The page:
Muyinatu “Bisi” Bell, an Assistant Professor in the Department of Electrical and Computer Engineering, has been selected to receive a 2019 Sloan Research Fellowship, a very competitive honor that annually recognizes 126 U.S. and Canadian researchers who have made significant contributions to their fields early in their careers.
Bell, who directs the Photoacoustic and Ultrasonic Systems Engineering (PULSE) Laboratory, was nominated for the award by Ralph Etienne-Cummings, chair of the Department of Electrical and Computer Engineering. She is the lone winner from Johns Hopkins this year.
“Bisi is one of the rising stars in the department,” Etienne-Cummings said. “In her young career, she has made some significant contributions in the field of photoacoustic imaging and guidance for surgical tools. This is a well-deserved recognition of what she has accomplished, and also a recognition of her potential to do great things.”
Sloan Research Fellowships honor researchers in nine fields, with Bell receiving her recognition in physics. That award usually highlights researchers in more traditional areas of physics, something Bell believes made her application on safety limits for the use of lasers while performing photoacoustic image guidance of surgery stand out.
“If you look at the handbook for the safe use of lasers, it only provides exposure limits for eyes and skin because, traditionally, lasers that are marked as safe for human use would primarily come in contact with one of these two organs,” said Bell, who has a joint appointment in the Department of Biomedical Engineering. “I am developing an imaging technique that will see inside human bodies to help guide surgeons around critical blood vessels that they don’t want to injure, while also safely getting the light as close as possible to the surgical site. This close proximity coupled with knowledge of the maximum permissible laser energy for specific tissues will work together to improve image quality.”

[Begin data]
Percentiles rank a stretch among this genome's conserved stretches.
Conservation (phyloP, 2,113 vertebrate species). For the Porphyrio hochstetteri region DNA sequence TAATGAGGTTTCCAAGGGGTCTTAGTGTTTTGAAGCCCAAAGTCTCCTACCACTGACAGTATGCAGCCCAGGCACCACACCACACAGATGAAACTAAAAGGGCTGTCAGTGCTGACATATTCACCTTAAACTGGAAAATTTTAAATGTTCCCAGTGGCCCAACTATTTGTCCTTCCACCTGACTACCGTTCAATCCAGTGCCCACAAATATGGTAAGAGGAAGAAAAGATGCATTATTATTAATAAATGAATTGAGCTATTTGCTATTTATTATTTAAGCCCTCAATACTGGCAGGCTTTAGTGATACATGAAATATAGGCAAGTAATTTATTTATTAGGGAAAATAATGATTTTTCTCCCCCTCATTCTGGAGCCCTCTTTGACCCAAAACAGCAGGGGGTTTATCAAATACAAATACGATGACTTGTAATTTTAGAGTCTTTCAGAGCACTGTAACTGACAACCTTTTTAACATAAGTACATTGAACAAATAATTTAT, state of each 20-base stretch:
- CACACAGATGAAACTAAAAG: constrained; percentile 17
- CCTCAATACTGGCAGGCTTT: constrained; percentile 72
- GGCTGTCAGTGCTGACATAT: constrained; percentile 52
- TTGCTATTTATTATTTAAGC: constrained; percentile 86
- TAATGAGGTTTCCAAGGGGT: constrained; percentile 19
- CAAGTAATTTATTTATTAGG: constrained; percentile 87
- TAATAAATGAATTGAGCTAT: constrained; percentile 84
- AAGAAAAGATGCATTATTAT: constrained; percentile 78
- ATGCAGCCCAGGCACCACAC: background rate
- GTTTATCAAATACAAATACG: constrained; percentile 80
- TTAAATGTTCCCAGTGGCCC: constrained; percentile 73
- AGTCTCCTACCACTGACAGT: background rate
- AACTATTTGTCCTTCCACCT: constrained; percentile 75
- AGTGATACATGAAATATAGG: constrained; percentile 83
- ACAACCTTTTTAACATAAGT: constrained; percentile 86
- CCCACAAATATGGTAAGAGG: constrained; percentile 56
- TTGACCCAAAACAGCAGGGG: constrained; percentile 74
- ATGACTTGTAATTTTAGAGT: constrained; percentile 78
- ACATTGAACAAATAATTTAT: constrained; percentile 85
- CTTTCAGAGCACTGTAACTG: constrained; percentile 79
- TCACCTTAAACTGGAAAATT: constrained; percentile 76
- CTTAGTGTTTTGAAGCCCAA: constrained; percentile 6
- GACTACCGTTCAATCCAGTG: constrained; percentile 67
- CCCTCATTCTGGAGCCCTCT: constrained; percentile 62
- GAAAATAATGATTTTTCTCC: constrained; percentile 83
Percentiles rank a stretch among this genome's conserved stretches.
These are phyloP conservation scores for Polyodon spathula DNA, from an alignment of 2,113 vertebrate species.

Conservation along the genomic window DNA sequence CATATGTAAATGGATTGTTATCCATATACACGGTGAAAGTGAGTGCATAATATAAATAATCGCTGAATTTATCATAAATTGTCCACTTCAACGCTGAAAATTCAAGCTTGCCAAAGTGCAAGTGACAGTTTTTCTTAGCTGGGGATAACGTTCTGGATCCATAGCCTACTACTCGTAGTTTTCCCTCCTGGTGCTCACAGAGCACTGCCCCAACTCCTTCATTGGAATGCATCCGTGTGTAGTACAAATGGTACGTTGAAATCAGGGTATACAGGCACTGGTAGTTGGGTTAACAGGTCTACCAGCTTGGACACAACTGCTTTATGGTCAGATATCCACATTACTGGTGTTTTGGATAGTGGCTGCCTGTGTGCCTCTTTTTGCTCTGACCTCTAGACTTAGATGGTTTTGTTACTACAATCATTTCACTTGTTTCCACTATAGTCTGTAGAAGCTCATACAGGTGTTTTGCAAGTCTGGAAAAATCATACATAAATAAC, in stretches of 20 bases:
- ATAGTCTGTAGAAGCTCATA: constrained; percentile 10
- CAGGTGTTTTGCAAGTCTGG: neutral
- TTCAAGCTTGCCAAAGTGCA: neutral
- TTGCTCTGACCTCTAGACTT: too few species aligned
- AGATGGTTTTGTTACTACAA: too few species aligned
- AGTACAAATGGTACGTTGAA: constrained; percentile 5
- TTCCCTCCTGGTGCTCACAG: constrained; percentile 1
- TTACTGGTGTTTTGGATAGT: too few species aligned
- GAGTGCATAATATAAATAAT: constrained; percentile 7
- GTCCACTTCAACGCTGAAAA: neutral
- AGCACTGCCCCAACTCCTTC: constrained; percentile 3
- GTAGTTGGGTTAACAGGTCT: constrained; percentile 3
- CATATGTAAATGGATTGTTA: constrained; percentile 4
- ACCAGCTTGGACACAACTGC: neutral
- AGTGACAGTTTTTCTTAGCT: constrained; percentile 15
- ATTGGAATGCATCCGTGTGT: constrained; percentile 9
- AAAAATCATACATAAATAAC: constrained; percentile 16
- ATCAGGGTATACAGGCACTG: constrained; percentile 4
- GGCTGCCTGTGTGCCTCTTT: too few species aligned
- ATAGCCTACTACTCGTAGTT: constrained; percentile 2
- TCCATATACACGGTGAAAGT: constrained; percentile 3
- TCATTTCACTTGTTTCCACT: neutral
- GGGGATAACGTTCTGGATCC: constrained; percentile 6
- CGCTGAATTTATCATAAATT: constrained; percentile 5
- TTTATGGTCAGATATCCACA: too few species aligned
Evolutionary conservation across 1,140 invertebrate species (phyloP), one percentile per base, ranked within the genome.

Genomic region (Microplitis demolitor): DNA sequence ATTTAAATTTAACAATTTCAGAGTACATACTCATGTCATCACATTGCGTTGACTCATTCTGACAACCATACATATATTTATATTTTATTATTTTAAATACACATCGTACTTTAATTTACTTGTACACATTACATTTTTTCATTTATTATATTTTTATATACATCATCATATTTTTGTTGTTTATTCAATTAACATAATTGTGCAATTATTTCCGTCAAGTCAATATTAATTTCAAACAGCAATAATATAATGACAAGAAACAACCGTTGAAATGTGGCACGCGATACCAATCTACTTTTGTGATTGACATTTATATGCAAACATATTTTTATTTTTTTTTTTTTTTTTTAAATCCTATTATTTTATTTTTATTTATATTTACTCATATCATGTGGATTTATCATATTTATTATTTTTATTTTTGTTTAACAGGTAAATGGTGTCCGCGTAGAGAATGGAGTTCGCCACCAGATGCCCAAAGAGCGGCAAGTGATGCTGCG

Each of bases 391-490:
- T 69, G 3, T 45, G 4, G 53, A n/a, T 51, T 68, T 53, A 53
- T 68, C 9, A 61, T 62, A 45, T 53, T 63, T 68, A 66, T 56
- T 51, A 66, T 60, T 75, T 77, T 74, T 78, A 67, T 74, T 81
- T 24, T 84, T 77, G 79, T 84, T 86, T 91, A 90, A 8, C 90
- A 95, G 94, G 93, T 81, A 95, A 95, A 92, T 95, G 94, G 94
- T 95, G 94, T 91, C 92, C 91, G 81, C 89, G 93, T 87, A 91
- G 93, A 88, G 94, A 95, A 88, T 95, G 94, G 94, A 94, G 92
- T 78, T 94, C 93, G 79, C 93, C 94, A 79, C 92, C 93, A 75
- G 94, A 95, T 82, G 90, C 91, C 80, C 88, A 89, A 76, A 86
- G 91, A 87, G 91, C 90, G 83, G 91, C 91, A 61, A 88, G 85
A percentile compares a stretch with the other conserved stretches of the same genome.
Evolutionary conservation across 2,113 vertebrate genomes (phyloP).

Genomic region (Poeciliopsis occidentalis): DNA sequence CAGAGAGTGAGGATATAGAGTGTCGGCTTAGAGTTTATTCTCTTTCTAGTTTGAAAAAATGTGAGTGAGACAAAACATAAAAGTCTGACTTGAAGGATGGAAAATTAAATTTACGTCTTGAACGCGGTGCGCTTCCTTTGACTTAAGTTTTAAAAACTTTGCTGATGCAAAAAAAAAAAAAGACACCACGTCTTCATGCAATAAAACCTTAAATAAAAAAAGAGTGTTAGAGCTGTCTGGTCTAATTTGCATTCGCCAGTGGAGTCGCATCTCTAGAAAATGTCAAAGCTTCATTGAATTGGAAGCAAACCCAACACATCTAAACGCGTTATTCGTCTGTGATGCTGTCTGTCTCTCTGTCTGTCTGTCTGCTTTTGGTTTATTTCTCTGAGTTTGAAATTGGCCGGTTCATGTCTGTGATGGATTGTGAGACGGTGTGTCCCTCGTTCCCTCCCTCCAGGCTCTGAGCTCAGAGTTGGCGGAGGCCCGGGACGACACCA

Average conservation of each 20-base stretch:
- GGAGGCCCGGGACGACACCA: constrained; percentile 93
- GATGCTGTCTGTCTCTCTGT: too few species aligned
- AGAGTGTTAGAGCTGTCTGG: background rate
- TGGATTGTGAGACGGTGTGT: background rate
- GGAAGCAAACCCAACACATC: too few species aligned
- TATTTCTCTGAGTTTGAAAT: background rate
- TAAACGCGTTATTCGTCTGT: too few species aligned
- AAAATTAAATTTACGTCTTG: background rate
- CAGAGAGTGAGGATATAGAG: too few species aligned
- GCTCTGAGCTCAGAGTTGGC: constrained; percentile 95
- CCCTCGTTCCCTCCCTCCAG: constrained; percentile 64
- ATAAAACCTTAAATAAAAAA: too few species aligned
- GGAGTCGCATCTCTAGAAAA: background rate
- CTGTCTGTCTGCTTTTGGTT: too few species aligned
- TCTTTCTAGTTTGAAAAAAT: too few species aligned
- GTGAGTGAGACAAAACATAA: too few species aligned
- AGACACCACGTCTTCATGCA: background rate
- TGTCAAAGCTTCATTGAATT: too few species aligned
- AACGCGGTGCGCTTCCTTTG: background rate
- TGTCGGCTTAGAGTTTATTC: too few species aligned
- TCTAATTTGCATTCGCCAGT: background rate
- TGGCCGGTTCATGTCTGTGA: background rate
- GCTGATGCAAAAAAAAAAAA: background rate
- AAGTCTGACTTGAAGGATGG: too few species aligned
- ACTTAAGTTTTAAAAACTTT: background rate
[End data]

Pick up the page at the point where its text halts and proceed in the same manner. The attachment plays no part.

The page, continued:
The $70,000 fellowship will help underwrite the cost of supplies for Bell’s labs on the Homewood and School of Medicine campuses. She believes that having work areas on both campuses is one of the many reasons why Johns Hopkins is the perfect place to conduct her research.
“Having access to two laboratories plays a big role in progressing this work forward,” Bell said. “Also being able to collaborate with world class surgeons is crucial. I’m developing this technology for specific surgeries and speaking with surgeons to see what they actually need for surgical guidance is critical to developing the imaging technology. In addition to all of the facilities and resources that are available to support this research, being able to collaborate with world class surgeons at the Johns Hopkins Hospital is one of the many benefits to conducting this research here.”
Bell is honored to join a distinguished list of researchers who were recognized in the past by Sloan Research Fellowships, including 47 Nobel Prize winners and 17 Fields Medal honorees.
Etienne-Cummings believes that Bell has more than earned her place among those distinguished past winners, and he hopes her recognition encourages others to follow her path.
“Students see these accomplishments. The faculty members become role models for their success too,” Etienne-Cummings said. “With Bisi, there is yet another facet to the impact of this type of recognition: She is a young, African American woman who is at the top of her field at this stage of her career. Given how few women and under-represented minorities go into the STEM fields, this type of recognition, and its visibility to the community at large, could help encourage the next Bisi to join the science and engineering education and research pipeline!”